I don't really remember what happened after that. Somehow, I got dressed. One of my friends must have helped me, because the next thing I really remember is being in my next class and the guidance counselor coming for me. She explained to me that it had been on the news all day (Remember how I said I didn't listen to the radio that morning?) and that most people had thought that I knew and had just come to school. She told me I could go home and I said no, I couldn't, that my mom had wanted me to be in school and in school I would stay. I did find out later from a friend that it was true, most people did know what had happened and assumed that I did too and was just toughing it out at school until there was news. And kids being kids, no one really knew what to say, so they said nothing. Except for Miss White, who had the subtlety of a Mack truck.

When I got home that afternoon, I was a little weirded out to see Mom standing at the stove browning ground beef and onions, as though life were totally normal. She told me to come in and sit down, that she had something to tell me. Wanting to spare her having to tell me, I told her I already knew. She asked me how I knew and I told her the truth about what had happened that day.

(Needless to say, this little tidbit really upset her. She didn't like Miss White much anyway because of the way she had treated Leah, and the way she treated me. The next day she went up to the school and read the principal the riot act for what Miss White had done. Miss White ignored me for the rest of the school year, gave me B's in gym and the next year I was in the other masculine gym teacher's class.)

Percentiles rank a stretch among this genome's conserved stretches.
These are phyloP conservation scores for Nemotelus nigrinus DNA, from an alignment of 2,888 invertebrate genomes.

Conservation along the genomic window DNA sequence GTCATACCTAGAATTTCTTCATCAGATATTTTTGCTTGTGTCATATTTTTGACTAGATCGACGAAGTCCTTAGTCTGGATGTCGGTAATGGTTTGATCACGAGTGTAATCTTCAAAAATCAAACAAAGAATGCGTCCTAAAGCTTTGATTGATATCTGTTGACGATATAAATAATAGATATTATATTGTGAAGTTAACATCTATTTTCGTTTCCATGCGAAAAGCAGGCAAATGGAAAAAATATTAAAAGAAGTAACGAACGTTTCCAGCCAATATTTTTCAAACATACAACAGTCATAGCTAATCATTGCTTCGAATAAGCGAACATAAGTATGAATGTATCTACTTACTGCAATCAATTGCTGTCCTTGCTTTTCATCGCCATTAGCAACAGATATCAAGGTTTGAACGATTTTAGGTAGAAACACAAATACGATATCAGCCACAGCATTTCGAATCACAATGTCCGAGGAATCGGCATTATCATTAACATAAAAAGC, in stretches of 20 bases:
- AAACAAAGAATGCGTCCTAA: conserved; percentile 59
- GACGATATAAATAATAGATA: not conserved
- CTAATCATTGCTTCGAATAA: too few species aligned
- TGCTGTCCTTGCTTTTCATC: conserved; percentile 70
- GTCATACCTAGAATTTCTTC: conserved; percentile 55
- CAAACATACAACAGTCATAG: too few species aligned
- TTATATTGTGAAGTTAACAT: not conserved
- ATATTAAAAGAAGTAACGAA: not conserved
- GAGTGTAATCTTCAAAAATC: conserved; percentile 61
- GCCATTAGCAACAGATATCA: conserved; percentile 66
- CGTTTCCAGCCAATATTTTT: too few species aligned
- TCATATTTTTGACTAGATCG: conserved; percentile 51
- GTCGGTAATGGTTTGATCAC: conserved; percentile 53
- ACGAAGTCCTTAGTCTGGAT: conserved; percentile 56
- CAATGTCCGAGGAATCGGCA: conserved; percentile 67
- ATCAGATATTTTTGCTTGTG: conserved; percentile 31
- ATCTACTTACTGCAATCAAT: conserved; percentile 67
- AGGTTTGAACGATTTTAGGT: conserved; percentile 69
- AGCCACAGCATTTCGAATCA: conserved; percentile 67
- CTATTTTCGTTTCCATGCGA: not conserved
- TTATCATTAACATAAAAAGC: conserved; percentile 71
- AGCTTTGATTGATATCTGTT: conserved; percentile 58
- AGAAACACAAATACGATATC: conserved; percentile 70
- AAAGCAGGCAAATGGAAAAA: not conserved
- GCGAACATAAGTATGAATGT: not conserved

The next few days were a blur of Mom taking trips to the hospital and trying to run the house. We went to school as normal. I only went to see Daddy once in the hospital, and never told him goodbye because we all thought he was doing better. (I also think there were some silly age restrictions and they had to sneak me in, but I'm not 100% sure of that). The bullet had gone in his side and even though there had been some internal damage we all thought he was going to get better. What happened in the wee hours of January 31 was therefore even worse, because it wasn't supposed to happen that way. It should never happen that way.


Blogger Geoffrey Kruse-Safford said...

I was in kindergarten. We got a phone call early one morning - EARLY - and after, Mom disappeared. I don't remember the details (I was five) but I think Gabriella told me the news.

To this day, even though my memories of your father are reduced to a couple fleeting images, one of which is of him and my father sitting at your kitchen table at the top of the basement steps, drinking beers and laughing together, I can honestly say that I feel the loss.

What your gym teacher did was inexcusable. Unconscionable. Good on my Aunt Joan for taking it to her.

I have to commend you, Claudia, for being brave enough to tell this. Not only was your Mom my favorite Aunt (Good 'N' Plenty rocks!), but you have always been my favorite cousin. This just reminds me why.

Love you.

April 15, 2009 2:04 PM